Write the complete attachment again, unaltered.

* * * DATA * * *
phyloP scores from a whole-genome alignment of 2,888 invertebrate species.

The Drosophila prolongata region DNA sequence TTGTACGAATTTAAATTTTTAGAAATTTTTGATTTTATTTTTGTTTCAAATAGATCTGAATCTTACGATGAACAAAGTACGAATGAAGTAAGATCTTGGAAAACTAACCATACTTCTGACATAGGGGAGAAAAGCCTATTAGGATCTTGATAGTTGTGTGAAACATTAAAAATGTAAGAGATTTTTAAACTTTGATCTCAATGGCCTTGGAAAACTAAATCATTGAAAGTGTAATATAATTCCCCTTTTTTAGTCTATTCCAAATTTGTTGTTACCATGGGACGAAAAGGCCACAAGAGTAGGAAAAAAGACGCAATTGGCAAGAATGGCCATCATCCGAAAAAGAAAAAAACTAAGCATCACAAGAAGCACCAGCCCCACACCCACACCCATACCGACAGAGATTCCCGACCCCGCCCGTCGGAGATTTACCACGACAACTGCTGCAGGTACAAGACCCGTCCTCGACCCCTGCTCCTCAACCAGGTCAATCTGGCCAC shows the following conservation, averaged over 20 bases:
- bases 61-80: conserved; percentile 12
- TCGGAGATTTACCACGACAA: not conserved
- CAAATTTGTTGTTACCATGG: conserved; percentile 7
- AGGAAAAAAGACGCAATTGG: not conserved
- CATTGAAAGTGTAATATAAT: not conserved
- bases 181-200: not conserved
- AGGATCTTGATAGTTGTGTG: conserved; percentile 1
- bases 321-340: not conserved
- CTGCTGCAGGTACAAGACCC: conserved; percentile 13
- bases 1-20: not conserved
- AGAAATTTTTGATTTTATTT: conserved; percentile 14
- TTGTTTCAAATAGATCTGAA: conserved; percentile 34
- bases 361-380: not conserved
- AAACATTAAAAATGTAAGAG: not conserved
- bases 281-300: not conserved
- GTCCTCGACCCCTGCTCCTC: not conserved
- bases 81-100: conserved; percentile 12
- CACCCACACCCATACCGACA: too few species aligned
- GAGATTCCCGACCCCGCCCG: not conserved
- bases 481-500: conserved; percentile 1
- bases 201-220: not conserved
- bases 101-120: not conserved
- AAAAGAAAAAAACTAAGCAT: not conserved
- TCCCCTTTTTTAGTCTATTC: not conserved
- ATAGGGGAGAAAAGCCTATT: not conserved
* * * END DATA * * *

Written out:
phyloP scores from a whole-genome alignment of 2,888 invertebrate species.

The Drosophila prolongata region DNA sequence TTGTACGAATTTAAATTTTTAGAAATTTTTGATTTTATTTTTGTTTCAAATAGATCTGAATCTTACGATGAACAAAGTACGAATGAAGTAAGATCTTGGAAAACTAACCATACTTCTGACATAGGGGAGAAAAGCCTATTAGGATCTTGATAGTTGTGTGAAACATTAAAAATGTAAGAGATTTTTAAACTTTGATCTCAATGGCCTTGGAAAACTAAATCATTGAAAGTGTAATATAATTCCCCTTTTTTAGTCTATTCCAAATTTGTTGTTACCATGGGACGAAAAGGCCACAAGAGTAGGAAAAAAGACGCAATTGGCAAGAATGGCCATCATCCGAAAAAGAAAAAAACTAAGCATCACAAGAAGCACCAGCCCCACACCCACACCCATACCGACAGAGATTCCCGACCCCGCCCGTCGGAGATTTACCACGACAACTGCTGCAGGTACAAGACCCGTCCTCGACCCCTGCTCCTCAACCAGGTCAATCTGGCCAC shows the following conservation, averaged over 20 bases:
- bases 61-80: conserved; percentile 12
- TCGGAGATTTACCACGACAA: not conserved
- CAAATTTGTTGTTACCATGG: conserved; percentile 7
- AGGAAAAAAGACGCAATTGG: not conserved
- CATTGAAAGTGTAATATAAT: not conserved
- bases 181-200: not conserved
- AGGATCTTGATAGTTGTGTG: conserved; percentile 1
- bases 321-340: not conserved
- CTGCTGCAGGTACAAGACCC: conserved; percentile 13
- bases 1-20: not conserved
- AGAAATTTTTGATTTTATTT: conserved; percentile 14
- TTGTTTCAAATAGATCTGAA: conserved; percentile 34
- bases 361-380: not conserved
- AAACATTAAAAATGTAAGAG: not conserved
- bases 281-300: not conserved
- GTCCTCGACCCCTGCTCCTC: not conserved
- bases 81-100: conserved; percentile 12
- CACCCACACCCATACCGACA: too few species aligned
- GAGATTCCCGACCCCGCCCG: not conserved
- bases 481-500: conserved; percentile 1
- bases 201-220: not conserved
- bases 101-120: not conserved
- AAAAGAAAAAAACTAAGCAT: not conserved
- TCCCCTTTTTTAGTCTATTC: not conserved
- ATAGGGGAGAAAAGCCTATT: not conserved